Amy Climer: That psychological safety and that trust amongst a team is huge.

Michael Diettrich-Chastain: Yeah, definitely.

Amy Climer: That is one of the things that I found in my research. Whether or not a team has psychological safety has a big impact on their ability to be creative together.

Michael Diettrich-Chastain: Yeah, I love that. Makes a lot of sense.

Weekly Challenge [21:48]

Amy Climer: Michael, I love this CHANGES model. Maybe we can move into the weekly challenge. One of the things that I do in every episode is ask, what is something listeners can do this week to start implementing some of the ideas that you shared?

Michael Diettrich-Chastain: Great, I am glad you asked that. One of the things that I am really passionate about when I work with clients, whether it is an organization or an individual, is translating insight into application because we know that sustainable change is not possible without an application of insight. I am sure you have seen this, and I have certainly, that people can have an understanding of something and if they do not really know how to apply it, then it is pointless.

As far as an action item, I am a big believer in the idea of the daily practice. What I mean by that is having some kind of regular discipline routine that you can do, preferably, at the same time every day for 20 to 30 minutes, that can help focus on yourself first before you expend energy on your team, on your productivity, on your organization. That practice could look like a number of things. It could be a meditation, it could be an exercise program, it could be walking with a loved one or walking with your dog or whatever it is, but I think it is often times less about what it is specifically and more about the disciplined act of focus on self before focusing on other.

Amy Climer: Can you help connect this idea of this daily practice and me going for a walk in the morning or meditating or yoga, whatever it is I am going to do every day? How does that translate into the work that I am doing with my team several hours later?

Michael Diettrich-Chastain: Sure, absolutely. My belief, and I think this self-care research also points to that, is that if we can focus on self-care first, our productivity, our ability to communicate, our level of stress is all going to be impacted. If we know those things, then my ability to connect and be more productive with my team is going to increase as well. And so even though we talk about self-care and a daily practice as oriented towards me, it absolutely impacts the collective. Because if we know that stress and tension and mood and all these things are connected to self-care, then we know that those things are obviously also connected to team functionality. And so I would argue that, again, focusing on the self first in some kind of routine, disciplined way is going to impact the effectiveness of a group.

Amy Climer: Awesome, cool that is great. That is exactly what I was looking for.

Michael Diettrich-Chastain: Oh, good.

Amy Climer: Michael, if people want to learn more about you and your work, where can they go?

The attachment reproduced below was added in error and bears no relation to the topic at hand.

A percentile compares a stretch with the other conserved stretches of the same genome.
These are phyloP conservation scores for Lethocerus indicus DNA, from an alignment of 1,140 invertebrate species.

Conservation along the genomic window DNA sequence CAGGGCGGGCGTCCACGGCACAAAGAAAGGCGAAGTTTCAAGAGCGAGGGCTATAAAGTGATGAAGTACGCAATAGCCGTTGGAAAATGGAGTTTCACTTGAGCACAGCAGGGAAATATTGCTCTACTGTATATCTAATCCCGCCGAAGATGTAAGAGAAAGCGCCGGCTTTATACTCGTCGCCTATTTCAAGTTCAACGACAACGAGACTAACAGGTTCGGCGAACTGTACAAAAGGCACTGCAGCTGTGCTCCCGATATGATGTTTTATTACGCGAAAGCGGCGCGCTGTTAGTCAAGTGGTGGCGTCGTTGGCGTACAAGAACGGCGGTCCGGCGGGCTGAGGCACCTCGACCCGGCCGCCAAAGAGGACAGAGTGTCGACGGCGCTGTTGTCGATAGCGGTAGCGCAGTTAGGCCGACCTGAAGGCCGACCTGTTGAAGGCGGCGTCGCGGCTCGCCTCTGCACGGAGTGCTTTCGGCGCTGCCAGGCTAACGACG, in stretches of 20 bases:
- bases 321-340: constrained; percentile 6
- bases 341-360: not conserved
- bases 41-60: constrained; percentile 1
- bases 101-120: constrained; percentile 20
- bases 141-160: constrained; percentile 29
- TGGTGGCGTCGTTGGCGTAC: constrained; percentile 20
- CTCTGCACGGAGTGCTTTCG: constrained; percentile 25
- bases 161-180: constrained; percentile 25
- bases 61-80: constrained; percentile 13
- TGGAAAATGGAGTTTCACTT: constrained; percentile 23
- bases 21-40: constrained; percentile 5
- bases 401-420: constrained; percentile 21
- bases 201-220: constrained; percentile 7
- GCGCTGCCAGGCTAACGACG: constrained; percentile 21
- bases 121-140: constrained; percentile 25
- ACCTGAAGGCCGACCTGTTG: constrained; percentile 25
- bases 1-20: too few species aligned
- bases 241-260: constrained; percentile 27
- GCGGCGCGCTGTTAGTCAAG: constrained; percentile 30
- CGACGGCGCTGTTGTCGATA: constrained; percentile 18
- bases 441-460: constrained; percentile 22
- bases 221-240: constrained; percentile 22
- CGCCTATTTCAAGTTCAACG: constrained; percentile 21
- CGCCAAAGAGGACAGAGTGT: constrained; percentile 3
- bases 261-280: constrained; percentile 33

Michael Diettrich-Chastain: All right, sounds great. You can find me at If you would like, I am giving away a sample chapter of my upcoming book. The book is called CHANGES and it is about this CHANGES model. You can get a free copy of the first chapter. It is a first draft, I will mention, but you can download that for free at I would love feedback on it and I people want to learn more, please reach out. I am always happy to connect.

Amy Climer: Cool. I will put all those links in the shownotes. I love that you are giving away the draft and you are just like, “Hey, this hasn’t been edited, whatever,” like putting it out there. That is awesome. Super cool.

Michael Diettrich-Chastain: I am really excited about it. Hopefully, it will be out in the springtime of next year, 2018.

Amy Climer: Awesome. Thank you so much for being on the show.

Michael Diettrich-Chastain: Yeah, thanks for having me.

Amy Climer: Michael, thank you so much for being on The Deliberate Creative podcast. I really appreciate having you here. If you are interested in the research that Michael shared, if you want to read that research or if you want to check out Michael’s website, I will put all of those links in the shownotes. You can get the shownotes at because this is Episode 76. Head over to and you can see the shownotes for this episode as well as all the other episodes as well.

If you want to stay connected outside of the podcast, you can follow me on social media: on Facebook, Twitter, or you can connect with me on LinkedIn. If you do connect on LinkedIn, it is great to get a note of who you are and why you want to connect. Sometimes I just get random people and I do not know who they are. It kind of gets a little creepy sometimes. So send a note, if you want to connect on LinkedIn. I would love to connect with you.

You all, thank you so much for listening to The Deliberate Creative podcast. It is great to know people are out there listening, that we have reached 50,000 downloads and here’s to another 50,000. You all, have a wonderful creative week. Talk to you next time. Bye.

Note: The links on this page may be affiliate links. That means I get a small commission of your sale, at no cost to you. However, I only share links to products that I or my guests believe in. Enjoy them! 

Download the CPS Workbook

Subscribe to download the free Creative Problem Solving workbook, designed to be used with episodes 3-7.

You'll find 17 pages packed with activities, tips, and techniques to help you Clarify, Ideate, Develop and Implement your challenge.

You will also receive free monthly articles about creativity and teams, weekly podcast and blog posts, and occasional exclusive offerings.

We hate spam too. Your info will never be shared with anyone. Powered by ConvertKit